Five Tips for Not Thrashing Your Body While Working From Home
Updated: Apr 28
Working from home certainly has its benefits, but it has its challenges as well. Below are some tips to help you work more efficiently with less aches and pains from the comfort of your home (or office). Keep in mind, the human body will adapt to its surroundings thus creating a new "normal" posture, and those adaptations often create short term aches. If those aches are ignored or incorrectly remedied they can grow into adhesions, imbalances then indefinite chronic dysfunction. Let's save you all that trouble, shall we?
1. The 60%/30%/10% rule - This one is simple. Aim to sit no more than 60% of your day, stand no less than 30% and walk no less than 10%. This will help the body from adapting to a seated posture, as well as keeping the blood flowing to extremities and joints more mobilized.
2. Separate work area from "living" area - Ideally you have a place where you can strictly work apart from where you "live". In cases where that is not feasible, then set up an office space in a shared location that is already specialized for something else. We're not advocating for a desk in the restroom, nor a computer on your clothes dryer. What we've done is turned our fitness room into a fitness/office combo. If you don't have the space, carve out an area in the living room or kitchen. Set up on the periphery so you aren't sucked into the daily happenings of others if you set up in the living room.
3. Optimize your workspace - Ideally you have a desk or station that gives you the ability to go from sitting to standing. (Remember, limit sitting!).
Regardless of your position
- Top of monitor at eye height
- Keyboard positioned so wrists are in a neutral position (not bent up/down nor sideways).
- Elbows opened at 90-110 degrees
- Hips and knees at 90+ degrees
- Feet flat upon the floor
4. Intentionally move targeted areas -
It is important to keep blood flowing, appropriate muscles engaged and joints mobiled throughout the day. We tell our clients to try and take at least 1-2 minute break every hour. During those two minutes, target an area (utilizing specific movements) that is more prone to seize up or cause you discomfort. For most, this will be the neck and lower back areas, for many others it will be the hips, ankles, shoulders, fingers and wrists.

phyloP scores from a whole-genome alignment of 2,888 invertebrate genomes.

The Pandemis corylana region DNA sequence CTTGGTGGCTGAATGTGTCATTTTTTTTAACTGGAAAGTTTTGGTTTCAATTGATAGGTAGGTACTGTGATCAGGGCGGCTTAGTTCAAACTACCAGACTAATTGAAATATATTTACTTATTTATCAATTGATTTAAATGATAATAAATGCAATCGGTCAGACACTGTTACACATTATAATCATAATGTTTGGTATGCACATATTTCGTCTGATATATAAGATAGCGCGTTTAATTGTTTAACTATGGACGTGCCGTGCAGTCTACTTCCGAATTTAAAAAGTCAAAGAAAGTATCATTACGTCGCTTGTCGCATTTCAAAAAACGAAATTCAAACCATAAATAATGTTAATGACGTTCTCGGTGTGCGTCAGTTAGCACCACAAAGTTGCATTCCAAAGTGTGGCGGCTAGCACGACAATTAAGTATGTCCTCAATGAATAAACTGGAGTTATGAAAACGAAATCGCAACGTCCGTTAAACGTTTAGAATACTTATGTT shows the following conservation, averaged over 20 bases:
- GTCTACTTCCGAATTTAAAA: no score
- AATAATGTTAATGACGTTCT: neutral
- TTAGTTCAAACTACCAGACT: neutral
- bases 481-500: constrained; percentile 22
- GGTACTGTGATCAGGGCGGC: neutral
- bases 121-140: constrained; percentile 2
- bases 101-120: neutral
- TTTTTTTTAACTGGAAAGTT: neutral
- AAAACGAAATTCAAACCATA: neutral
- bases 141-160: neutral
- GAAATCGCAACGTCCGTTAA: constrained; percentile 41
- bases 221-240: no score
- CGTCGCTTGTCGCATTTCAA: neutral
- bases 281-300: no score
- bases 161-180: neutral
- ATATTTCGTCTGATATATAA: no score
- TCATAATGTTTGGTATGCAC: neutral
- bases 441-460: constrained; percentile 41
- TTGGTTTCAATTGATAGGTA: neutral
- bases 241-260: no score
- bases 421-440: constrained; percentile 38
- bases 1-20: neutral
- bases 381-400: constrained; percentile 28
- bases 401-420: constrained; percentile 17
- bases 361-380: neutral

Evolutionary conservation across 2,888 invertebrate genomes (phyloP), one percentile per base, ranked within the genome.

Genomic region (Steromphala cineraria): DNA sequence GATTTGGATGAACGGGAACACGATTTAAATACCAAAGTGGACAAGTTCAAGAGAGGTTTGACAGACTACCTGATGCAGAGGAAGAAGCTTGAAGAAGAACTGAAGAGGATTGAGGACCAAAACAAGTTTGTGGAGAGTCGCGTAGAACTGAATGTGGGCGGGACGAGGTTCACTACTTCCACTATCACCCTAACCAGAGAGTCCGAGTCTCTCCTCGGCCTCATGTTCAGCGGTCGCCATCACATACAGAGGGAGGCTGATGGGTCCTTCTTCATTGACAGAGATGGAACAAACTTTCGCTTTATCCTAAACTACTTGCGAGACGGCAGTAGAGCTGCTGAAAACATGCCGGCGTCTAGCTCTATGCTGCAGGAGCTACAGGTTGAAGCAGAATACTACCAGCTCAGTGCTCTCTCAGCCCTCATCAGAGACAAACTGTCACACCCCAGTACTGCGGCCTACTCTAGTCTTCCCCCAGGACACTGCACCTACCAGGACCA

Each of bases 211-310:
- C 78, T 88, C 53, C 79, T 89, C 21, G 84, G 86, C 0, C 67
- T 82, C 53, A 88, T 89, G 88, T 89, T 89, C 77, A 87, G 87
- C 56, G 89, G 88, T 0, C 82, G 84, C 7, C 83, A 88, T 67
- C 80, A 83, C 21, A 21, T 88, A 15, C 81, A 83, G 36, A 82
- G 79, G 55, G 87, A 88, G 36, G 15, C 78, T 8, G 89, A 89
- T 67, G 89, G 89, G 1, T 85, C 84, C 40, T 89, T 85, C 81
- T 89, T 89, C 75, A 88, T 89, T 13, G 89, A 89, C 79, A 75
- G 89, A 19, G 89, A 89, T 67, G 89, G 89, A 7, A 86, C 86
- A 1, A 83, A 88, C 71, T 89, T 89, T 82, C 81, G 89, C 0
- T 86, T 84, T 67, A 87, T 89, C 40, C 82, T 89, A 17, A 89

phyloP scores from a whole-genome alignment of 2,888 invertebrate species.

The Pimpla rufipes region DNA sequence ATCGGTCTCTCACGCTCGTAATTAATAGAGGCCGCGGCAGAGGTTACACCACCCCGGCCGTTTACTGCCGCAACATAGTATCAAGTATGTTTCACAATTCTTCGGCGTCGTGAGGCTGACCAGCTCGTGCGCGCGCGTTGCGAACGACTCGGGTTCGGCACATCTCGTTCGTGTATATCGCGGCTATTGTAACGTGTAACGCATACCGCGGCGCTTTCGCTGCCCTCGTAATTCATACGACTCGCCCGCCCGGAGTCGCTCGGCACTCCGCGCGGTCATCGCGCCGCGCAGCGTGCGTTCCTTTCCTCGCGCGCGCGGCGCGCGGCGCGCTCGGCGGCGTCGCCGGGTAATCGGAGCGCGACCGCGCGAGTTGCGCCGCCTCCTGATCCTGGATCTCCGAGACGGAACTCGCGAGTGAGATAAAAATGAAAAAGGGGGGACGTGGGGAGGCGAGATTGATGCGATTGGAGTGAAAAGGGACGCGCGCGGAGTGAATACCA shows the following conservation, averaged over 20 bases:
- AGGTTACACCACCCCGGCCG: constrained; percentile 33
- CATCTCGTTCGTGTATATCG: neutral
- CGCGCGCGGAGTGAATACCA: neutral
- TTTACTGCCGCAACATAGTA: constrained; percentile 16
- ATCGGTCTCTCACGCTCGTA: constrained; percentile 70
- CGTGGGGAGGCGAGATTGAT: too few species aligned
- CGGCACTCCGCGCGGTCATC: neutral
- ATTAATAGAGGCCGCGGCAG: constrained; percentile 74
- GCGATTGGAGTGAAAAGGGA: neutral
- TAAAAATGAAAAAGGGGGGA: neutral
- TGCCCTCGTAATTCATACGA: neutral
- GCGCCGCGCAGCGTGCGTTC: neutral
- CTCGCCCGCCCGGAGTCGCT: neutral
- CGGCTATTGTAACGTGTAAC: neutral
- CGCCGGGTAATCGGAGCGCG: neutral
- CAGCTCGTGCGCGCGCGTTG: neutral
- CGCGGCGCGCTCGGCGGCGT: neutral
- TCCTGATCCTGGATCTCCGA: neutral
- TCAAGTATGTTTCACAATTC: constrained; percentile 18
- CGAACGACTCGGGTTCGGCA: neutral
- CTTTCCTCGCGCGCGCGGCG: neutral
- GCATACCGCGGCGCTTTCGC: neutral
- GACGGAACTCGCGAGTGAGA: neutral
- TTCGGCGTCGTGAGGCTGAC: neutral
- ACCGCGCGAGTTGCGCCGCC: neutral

5. Create a work schedule - When you work in your away-from-home office, you probably had a schedule. This should be no different - although your meetings are virtual, and your restroom and coffee breaks last longer, you still want a good level of normality.
Here is an example of one of my days:
5:30-545 - Stretch & ROM work
5:45-8:00 - Diet designs
8:00-9:00 - Video conversions
9:00-9:30 - Go on walk
9:30-11:00 - Social media
11:00-12:15 - Fitness (stabilizers/core)
12:15-1:00 - Lunch
1:00-3:00 - Program designs
3:00-5:00 - Family time
5:00-6:00 - Program designs
6:00-800 - Family time
8:00-9:00 - Tie up loose business ends
9:00 - Sign off aka time to relax
My schedule is fairly flexible, and oftentimes I'm not 100% focused on my work due to my five and two year old boys. Who can resist taking a few minutes here and there to give them some love while they're within arms reach?
Stay healthy, fit, pain free and productive. And take time to see the silver lining in being "stuck" at home.